GP surgeries across Sheffield have launched a campaign cracking down on missed appointments after a survey showed hundreds of patients a week are failing to turn up – costingthousands of pounds.
In just one week in April there were 678 appointments missed at 18 of the Central Sheffield GP Consortium’s 27 practices – wasting nearly £15,000 that could have been spent on patient care.
If the scenario was repeated at the other 96 surgeries across the city, it would work out at an incredible £94,734 spent on wasted appointments in Sheffield on average each week.
The 678 missed appointments works out at a minimum of 113 hours of surgery time wasted because patients did not contact the practice to cancel or rearrange.
Health care bosses estimate each GP appointment costs around £25 and each appointment with a nurse costs £18.
It means the 678 missed sessions – 394 with a GP and 284 with a nurse – from the 18 practices cost about £14,962.
Dr Richard Oliver, joint chairman of NHS Sheffield’s Clinical Executive, said: “Whilst this survey provides data for one part of the city it is similar to what we see across the city as a whole.
“Appointments given to one patient cannot be used by someone else, so I’d ask all patients to do their best to remember to go along for their appointment or call if they are unable to attend. This will allow the practice to offer that appointment to somebody else. Even if it’s a few minutes before, let the practice know – that time could be used to see another person.”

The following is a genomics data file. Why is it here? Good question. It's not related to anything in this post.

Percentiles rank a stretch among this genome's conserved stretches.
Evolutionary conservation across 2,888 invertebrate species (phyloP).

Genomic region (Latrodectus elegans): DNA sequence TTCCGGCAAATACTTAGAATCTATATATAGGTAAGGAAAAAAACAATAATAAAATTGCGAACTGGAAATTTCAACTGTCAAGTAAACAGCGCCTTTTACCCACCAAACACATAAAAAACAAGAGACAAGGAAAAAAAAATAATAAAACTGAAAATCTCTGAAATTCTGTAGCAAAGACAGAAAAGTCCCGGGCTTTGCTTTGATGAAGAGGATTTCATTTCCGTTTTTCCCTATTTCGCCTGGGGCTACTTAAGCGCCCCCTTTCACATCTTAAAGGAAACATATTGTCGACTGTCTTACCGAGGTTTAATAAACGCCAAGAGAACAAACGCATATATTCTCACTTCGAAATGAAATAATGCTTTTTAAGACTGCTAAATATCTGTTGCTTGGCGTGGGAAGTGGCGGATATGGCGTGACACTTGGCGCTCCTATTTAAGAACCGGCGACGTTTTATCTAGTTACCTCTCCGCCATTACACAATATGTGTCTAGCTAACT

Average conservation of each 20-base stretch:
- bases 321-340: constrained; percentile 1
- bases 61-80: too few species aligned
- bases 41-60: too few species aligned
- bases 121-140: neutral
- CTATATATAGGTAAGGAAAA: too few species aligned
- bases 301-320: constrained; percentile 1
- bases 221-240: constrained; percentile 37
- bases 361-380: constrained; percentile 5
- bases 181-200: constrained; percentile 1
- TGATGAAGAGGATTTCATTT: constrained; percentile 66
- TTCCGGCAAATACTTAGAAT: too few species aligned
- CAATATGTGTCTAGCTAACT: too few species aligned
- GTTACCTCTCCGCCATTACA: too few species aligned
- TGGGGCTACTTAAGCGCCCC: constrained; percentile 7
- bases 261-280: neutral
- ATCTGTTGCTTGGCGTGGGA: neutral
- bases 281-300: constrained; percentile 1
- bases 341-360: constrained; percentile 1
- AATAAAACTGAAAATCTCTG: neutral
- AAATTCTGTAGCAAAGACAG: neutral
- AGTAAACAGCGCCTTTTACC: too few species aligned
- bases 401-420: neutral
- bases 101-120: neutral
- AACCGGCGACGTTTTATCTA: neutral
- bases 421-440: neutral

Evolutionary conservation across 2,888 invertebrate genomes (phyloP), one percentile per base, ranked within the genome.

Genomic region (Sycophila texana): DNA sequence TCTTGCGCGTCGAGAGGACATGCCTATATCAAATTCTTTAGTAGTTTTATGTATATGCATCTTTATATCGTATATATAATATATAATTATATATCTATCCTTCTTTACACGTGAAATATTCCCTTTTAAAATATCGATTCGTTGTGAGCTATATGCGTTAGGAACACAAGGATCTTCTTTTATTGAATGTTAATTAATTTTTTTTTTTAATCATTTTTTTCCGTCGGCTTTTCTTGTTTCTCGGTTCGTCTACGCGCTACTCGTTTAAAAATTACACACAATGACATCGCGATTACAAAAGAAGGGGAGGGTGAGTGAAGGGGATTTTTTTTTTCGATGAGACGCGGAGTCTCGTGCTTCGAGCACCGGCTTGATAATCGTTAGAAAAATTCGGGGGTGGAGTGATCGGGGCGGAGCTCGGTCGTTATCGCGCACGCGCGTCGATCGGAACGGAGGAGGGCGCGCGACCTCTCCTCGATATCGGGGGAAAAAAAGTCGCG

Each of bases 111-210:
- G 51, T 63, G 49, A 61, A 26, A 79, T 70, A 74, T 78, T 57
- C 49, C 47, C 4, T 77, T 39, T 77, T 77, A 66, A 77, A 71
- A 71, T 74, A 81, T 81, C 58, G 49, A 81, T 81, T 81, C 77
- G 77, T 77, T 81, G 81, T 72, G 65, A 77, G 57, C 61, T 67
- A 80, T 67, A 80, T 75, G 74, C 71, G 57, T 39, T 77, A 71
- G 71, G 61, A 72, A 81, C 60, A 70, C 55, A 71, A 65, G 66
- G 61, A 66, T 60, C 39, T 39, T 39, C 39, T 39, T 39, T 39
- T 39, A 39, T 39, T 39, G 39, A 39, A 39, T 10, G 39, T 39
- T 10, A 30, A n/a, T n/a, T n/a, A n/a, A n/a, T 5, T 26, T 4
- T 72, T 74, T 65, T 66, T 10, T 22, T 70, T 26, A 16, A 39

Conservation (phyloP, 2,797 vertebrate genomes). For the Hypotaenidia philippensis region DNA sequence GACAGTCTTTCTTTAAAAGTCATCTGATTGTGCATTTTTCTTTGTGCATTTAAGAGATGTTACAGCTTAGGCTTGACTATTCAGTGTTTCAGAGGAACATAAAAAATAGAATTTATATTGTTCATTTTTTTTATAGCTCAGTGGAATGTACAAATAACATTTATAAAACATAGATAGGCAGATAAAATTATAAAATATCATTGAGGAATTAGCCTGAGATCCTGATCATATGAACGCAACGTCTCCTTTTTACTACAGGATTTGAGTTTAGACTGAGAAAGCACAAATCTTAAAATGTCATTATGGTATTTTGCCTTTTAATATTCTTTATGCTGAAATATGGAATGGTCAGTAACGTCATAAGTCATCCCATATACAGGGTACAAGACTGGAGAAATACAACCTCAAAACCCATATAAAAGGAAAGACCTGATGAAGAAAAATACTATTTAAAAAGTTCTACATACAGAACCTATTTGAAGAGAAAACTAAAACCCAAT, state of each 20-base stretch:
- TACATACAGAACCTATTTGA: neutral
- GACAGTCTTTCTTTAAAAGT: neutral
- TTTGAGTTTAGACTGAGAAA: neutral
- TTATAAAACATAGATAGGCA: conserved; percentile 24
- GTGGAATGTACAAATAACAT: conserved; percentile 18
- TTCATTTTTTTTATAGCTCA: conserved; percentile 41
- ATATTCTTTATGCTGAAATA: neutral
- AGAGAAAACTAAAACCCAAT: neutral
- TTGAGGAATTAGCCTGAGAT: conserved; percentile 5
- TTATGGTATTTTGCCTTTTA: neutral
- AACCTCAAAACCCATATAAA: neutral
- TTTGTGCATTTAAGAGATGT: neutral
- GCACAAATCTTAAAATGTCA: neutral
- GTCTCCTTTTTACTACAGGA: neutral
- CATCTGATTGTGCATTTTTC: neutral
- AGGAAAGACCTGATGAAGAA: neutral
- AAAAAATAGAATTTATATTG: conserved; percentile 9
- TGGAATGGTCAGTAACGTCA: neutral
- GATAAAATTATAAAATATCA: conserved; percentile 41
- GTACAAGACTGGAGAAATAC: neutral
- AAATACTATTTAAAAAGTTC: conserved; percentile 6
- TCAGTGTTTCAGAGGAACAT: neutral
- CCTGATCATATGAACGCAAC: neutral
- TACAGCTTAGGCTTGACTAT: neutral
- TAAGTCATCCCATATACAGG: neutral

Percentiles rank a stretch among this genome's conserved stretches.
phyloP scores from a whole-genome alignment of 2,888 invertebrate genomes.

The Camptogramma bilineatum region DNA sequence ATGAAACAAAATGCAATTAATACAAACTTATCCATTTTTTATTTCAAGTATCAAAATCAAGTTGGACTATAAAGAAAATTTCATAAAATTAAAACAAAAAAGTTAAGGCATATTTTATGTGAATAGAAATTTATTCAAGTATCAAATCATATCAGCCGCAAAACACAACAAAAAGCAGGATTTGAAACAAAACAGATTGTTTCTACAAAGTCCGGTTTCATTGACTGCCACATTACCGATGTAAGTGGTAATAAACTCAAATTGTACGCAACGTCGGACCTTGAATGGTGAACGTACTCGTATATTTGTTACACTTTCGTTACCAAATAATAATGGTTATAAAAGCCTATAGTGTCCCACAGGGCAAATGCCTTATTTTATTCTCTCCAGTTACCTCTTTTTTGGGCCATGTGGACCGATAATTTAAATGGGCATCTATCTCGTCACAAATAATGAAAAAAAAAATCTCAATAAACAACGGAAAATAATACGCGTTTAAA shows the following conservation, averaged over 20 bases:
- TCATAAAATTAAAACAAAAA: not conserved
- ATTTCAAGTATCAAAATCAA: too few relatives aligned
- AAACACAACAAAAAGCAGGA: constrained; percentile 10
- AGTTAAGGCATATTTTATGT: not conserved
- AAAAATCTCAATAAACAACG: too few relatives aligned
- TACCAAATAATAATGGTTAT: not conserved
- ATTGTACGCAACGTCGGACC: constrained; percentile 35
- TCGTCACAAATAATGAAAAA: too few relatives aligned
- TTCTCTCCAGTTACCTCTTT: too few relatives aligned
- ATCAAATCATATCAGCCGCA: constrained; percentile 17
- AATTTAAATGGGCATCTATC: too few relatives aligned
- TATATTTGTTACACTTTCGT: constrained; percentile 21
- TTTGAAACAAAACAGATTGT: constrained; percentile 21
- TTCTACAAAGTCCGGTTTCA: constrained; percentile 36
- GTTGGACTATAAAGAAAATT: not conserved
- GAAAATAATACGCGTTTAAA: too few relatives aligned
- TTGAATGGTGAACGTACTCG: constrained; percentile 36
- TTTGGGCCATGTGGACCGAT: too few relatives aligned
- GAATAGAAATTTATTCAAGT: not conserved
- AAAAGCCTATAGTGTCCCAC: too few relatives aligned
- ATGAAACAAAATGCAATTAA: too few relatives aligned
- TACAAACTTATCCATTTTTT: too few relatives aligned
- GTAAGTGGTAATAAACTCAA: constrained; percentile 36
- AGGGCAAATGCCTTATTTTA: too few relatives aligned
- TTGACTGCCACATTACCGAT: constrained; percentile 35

Dr Maria Read is a GP at Dovercourt Surgery on Skye Edge, Wybourn, where there were 49 missed appointments during the survey week.
She said: “That is 49 cases where people booked in for an urgent appointment, a routine disease management or medication review or for tests and vaccinations and have not contacted the surgery to cancel or rearrange.
“Some people made an urgent appointment that day and then did not come. Others were texted to remind them the day before and even this did not prompt them to tell us they were not coming.
“They have just not turned up which means those appointments can’t be offered to anyone. Not only that, it means everyone else has to wait longer for the treatment and services they need.”
The consortium has now launched a campaign urging people not to waste their appointment.
Dr Read said: “Like many practices in the city we try to offer flexible surgery times. People can ring, text or email the surgery to cancel.”